Lobbies fear IR spree
Major business lobbies say the Government is trying to rush IR amendments through Parliament with no consultation.
A coalition of major Australian business entities, including the Business Council of Australia, Australian Chamber of Commerce and Industry, and others, has expressed deep concern over the lack of public scrutiny in the government’s industrial legislative process.
The government's push to implement changes to workplace relations within a single week before Christmas has raised concerns among the employer groups.
They argue that the approach leaves insufficient time for a thorough debate on laws that could significantly impact the entire economy.
Expressing their apprehension, the business organisations call for an extension of the Senate Committee Report on the Fair Work Amendment (Closing Loopholes) Bill.
They insist on a more comprehensive investigation and public scrutiny of the numerous hidden amendments proposed by the government.
Critics argue that the current policy, if implemented, would impose additional costs and complexities on Australian businesses and workers, exacerbating the challenges posed by the ongoing cost-of-living crisis.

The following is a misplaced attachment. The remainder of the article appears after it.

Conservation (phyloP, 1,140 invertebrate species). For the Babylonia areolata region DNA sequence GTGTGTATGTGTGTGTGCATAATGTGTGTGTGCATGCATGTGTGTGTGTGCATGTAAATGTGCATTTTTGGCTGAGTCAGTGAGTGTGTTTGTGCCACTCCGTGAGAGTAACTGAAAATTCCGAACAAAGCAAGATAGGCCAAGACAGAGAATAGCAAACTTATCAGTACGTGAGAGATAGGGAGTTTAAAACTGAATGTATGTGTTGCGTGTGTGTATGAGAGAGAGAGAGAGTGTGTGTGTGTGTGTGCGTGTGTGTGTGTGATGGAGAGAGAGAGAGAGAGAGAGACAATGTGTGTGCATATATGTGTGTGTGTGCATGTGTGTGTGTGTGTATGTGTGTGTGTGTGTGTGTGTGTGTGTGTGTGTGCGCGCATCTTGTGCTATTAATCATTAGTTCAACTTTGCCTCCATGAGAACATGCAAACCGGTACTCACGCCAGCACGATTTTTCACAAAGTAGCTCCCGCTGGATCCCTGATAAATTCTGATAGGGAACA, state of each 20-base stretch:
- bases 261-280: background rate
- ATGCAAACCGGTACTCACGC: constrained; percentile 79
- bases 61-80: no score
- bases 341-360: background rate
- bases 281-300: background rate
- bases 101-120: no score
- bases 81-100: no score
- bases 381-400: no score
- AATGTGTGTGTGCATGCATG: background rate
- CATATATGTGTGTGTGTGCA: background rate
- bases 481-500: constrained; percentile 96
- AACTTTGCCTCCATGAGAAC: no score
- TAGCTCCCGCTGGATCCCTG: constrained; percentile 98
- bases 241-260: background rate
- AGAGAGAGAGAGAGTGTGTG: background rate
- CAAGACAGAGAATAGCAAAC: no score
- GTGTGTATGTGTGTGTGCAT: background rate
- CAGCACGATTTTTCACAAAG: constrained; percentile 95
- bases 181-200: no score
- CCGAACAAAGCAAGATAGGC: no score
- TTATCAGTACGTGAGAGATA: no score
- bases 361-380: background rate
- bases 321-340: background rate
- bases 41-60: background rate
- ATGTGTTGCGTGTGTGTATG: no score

The government's attempts to address criticism by making last-minute amendments have further fueled concerns.
These modifications, according to the business groups, do little to alleviate the fundamental issues within the 800 pages of legislation. They maintain that the Bill remains confusing, complex, and costly.
The lobbies claim the Bill would lead to less flexible jobs and a 25 per cent income reduction for up to 2.7 million casual employees, increased food delivery prices, expanded union access to workplaces, additional complexities for small businesses, and erosion of the self-employment rights of various professionals.